‘Life Is Strange’ Sparks Crucial Discussion on Cyberbullying

Life Is Strange

[Tw: Discussions of suicide and bullying. There will also be spoilers.]

For those of us who have finished the four available episodes of Life Is Strange, we know that the game touches on a lot of heavy issues. From dealing with loss, coping with depression, and struggling to fit in, the game captures the hardship that a lot of adolescents and young adults face on a daily basis. While playing through Episode 1 and 2 within hours of receiving the game from a friend, I found that bullying (both on and offline) and suicide were major plot points within those episodes.

Kate Marsh was bullied for her religious beliefs and for being an abstinence advocate. After allegedly getting intoxicated at a Vortex Club party, footage of her actions from that night were released without her consent to YouTube and spread through Blackwell Academy (we find out later that she was drugged). There are little warning signs throughout the first two games that give hints as to what Kate is planning. She stopped playing the violin and hanging out with her friends. Victoria and Kate throw crumpled up paper balls at her during class, and the whiteboard outside of her room is defaced. She has a strained relationship with her mother, and feels a tremendous amount of shame and guilt.

For me, I saw a lot of myself in Max Caulfield for a number of reasons. Back when I was 18 and still in high school, I was into my third year of photography. I frequented thrift stores so that I could dress myself differently than my peers and sought out old, vintage cameras to drool over. I even received an instant camera and some film at one point during the school year. There’s a wall dedicated to all of the photos that I’ve taken of my friends and I—very similar to the “Max Caulfield Photo Memorial Wall.” I wasn’t confident in my photographs, and I wasn’t exactly “popular.” I was incredibly shy and doubted myself constantly. Max’s inner dialogue and own insecurities mirrored my own. I sympathized a lot with Kate, but found more of myself in Max.

Life Is Strange

Even though I related more with Max, I came to realize that I saw myself in Kate after I realized she was being bullied. The graffiti that littered Blackwell upset me, as did the awful comments that Victoria made about Kate in the bathroom. When I entered high school, I remember hearing about how a student’s nudes got leaked and were circulated throughout the entire student body population. Kids were literally pushed aside or told to go “kill themselves” because they were “useless.”  This was before Twitter or Facebook became popular platforms for bullying.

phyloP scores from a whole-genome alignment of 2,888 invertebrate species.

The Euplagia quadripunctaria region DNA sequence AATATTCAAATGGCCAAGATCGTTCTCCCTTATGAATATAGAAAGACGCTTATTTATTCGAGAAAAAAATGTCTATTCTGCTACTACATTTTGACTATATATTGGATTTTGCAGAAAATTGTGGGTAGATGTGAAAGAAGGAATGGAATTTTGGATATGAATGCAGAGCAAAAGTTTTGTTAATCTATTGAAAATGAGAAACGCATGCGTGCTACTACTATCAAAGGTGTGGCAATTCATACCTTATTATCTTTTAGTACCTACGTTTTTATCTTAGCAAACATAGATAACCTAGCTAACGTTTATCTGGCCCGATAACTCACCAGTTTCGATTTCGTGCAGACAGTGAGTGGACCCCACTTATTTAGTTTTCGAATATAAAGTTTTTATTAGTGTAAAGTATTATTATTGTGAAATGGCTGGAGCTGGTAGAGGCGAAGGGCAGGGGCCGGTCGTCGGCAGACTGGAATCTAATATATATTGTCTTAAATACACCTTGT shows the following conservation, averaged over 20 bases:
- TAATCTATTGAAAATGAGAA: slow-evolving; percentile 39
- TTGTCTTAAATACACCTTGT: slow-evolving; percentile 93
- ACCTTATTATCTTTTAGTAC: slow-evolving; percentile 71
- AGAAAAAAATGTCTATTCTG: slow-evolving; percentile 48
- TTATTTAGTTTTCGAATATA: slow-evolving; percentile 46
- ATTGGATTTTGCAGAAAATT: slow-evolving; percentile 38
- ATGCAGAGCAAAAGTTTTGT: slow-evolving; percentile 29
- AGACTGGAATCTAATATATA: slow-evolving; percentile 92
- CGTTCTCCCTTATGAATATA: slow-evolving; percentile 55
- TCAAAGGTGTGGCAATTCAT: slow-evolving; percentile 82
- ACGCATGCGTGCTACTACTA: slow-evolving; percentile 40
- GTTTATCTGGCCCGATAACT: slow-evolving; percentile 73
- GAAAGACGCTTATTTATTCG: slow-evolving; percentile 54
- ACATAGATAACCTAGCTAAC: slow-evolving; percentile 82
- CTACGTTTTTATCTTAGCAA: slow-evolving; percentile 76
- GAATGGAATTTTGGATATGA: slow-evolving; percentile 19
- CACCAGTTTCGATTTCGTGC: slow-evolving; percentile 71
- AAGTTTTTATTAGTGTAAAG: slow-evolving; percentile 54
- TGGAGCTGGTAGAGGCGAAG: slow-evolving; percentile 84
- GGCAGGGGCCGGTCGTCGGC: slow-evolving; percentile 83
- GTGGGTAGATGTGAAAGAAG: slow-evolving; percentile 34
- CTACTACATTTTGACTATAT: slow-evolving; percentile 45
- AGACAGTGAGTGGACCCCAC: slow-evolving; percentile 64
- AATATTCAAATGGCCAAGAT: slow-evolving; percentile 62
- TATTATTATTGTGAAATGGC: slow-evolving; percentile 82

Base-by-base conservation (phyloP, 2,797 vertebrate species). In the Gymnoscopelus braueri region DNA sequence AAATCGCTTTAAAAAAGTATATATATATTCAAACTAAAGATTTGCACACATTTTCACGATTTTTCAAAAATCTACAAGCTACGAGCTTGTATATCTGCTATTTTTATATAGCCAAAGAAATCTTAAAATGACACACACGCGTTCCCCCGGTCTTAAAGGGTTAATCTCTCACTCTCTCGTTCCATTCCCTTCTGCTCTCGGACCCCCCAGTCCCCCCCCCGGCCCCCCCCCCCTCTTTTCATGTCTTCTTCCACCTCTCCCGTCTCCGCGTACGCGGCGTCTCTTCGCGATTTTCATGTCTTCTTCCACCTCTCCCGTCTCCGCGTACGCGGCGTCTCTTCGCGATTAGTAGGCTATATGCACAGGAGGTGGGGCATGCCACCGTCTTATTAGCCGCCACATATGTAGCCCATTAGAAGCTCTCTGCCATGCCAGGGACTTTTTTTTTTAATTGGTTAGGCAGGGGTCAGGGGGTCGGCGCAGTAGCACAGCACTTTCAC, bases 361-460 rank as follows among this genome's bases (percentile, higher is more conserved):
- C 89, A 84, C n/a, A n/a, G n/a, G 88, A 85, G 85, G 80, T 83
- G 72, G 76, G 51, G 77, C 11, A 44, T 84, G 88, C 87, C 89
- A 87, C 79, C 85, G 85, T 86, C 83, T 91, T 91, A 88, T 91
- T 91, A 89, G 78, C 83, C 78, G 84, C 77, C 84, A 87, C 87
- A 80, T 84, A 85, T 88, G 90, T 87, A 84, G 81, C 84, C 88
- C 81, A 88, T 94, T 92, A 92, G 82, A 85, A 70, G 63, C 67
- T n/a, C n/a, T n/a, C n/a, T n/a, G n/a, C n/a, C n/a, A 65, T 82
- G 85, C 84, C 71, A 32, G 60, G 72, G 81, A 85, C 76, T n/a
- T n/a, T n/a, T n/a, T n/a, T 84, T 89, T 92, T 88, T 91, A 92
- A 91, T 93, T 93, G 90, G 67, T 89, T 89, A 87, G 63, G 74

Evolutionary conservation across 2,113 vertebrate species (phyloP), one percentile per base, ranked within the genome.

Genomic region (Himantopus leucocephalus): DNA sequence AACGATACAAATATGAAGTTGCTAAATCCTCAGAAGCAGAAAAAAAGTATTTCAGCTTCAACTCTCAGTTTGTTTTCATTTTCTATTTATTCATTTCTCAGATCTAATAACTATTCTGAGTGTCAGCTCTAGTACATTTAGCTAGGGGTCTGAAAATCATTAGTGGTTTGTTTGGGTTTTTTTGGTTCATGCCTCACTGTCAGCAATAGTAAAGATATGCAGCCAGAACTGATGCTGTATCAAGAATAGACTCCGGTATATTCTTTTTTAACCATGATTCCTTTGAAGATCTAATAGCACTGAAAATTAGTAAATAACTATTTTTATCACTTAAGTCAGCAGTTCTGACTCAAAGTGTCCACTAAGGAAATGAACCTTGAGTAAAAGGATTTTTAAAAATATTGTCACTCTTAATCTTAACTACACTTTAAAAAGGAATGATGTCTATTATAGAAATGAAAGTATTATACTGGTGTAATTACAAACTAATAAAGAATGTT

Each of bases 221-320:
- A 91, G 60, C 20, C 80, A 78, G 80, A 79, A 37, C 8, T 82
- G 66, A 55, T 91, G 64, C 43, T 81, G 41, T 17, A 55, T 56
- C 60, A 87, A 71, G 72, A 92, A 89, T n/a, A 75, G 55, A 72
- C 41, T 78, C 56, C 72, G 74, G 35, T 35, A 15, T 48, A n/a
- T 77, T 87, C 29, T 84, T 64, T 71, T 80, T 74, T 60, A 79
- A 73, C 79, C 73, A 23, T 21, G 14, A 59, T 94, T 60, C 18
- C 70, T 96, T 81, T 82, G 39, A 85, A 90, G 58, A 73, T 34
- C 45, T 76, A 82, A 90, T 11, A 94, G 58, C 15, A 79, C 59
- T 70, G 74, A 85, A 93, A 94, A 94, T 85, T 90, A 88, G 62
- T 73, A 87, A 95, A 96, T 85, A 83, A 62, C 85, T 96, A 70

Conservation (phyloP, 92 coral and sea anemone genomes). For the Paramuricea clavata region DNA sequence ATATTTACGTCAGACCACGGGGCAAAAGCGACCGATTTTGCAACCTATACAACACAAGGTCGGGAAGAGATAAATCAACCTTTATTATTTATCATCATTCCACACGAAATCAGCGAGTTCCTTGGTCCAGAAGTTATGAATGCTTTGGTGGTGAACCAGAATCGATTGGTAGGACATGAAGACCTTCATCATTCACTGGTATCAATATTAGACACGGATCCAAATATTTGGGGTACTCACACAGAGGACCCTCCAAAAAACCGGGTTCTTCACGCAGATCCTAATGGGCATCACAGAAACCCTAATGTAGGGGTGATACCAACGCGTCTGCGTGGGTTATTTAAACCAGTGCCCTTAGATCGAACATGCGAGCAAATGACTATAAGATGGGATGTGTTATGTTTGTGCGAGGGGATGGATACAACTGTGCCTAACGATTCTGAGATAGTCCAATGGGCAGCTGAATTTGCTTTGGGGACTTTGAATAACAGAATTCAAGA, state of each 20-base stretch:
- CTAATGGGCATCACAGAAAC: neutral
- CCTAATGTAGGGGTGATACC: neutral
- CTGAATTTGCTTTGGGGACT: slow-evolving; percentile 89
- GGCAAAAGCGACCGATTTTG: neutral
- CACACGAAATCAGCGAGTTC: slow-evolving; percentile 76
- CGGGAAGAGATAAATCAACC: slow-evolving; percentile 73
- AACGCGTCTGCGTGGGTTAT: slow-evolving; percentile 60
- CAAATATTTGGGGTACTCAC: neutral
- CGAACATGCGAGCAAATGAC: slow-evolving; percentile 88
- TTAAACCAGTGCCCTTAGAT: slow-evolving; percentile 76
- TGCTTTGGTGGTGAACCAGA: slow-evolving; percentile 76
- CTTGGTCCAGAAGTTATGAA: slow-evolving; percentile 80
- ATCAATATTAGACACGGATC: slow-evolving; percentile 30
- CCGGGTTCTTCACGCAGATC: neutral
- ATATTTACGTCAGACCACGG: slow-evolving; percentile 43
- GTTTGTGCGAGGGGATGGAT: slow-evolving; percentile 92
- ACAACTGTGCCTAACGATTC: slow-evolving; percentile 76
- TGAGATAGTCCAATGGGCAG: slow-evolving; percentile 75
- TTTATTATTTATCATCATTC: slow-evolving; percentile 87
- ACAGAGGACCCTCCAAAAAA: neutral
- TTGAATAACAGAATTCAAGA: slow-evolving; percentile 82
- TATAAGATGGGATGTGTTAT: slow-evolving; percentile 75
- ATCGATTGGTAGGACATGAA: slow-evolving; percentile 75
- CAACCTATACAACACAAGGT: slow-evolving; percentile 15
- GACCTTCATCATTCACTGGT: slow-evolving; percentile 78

I appreciate how Dontnod incorporated cyberbullying into Life Is Strange because it’s still fairly “new” territory for video games. I thought it was interesting how you, as Max, could choose to follow the link to Kate’s video if you wanted to. It mirrors the thought process I’m sure a lot of people have when faced with whether to ignore something inappropriate that breaches someone’s privacy or not. Should I look at it? Or should I leave it alone? That kind of player agency (although it seems trivial) is something that we have to deal with offline as well.

Cyberbullying isn’t being taken as seriously as it should be. In-game, it causes Kate to jump off the top of the girl’s dormitory. In real life, it drives teenagers and adolescents to hurt themselves similarly or self-harm.

Although I was never personally a victim of cyberbullying, I was definitely a recipient of old-fashioned word-of-mouth gossiping. Nowhere as bad as Kate, but playing through Episode 2 made all of those feelings come back with such force that I had to take a break. Watching Kate sitting in her room, alone and in the dark, was really hard to do. Although Kate is a bunch of pixels on a screen, her experiences mirror the reality that many, many people go through.

Life Is Strange

Depending on your actions in-game and how you choose to speak to Kate, she can walk away from the ledge and won’t go through with her suicide. She’s sent to the hospital to recover and all is well. The students that were previously harassing her are now expressing their condolences on social media and sending her text messages and gifts.

I wasn’t sure how to take that. A part of me felt bitter and mad. Unlike Kate, I don’t think I would have been as forgiving. I think people who abuse others online and in person don’t understand the severity of their actions until a suicide attempt is made. The students of Blackwell certainly didn’t, and that’s what made me upset. With every interaction that I had with Victoria, I found it incredibly hard to be civil and nice to her. Even though she had her own baggage to deal with and was most likely being mean to combat her own struggles, I didn’t care.  A life is not something to be toyed with.

There are resources if you’re contemplating self-harm or suicide. If you need support, there are safe places for you to seek it. Please take care of yourself.

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One Comment on “‘Life Is Strange’ Sparks Crucial Discussion on Cyberbullying

  1. If I may:

    “Victoria and Kate throw crumpled up paper balls…” should be “Victoria and Taylor…”, unless of course you are referring to Kate’s little known attempts at juggling.

    Speaking of “little known”, I’m confused by the part where you wrote that “you, as Max could chose to follow the link if you wanted to.” Are you referring to the real katesvid.com publicity site made for the game, like a real life easter egg? Or did you mean to say that we could choose to erase the link to Kate’s video?

    Nice article though, and I do wish the game had given us more opportunities for Max to interact or at least reflect on Kate, since I really identified with her.

    Like

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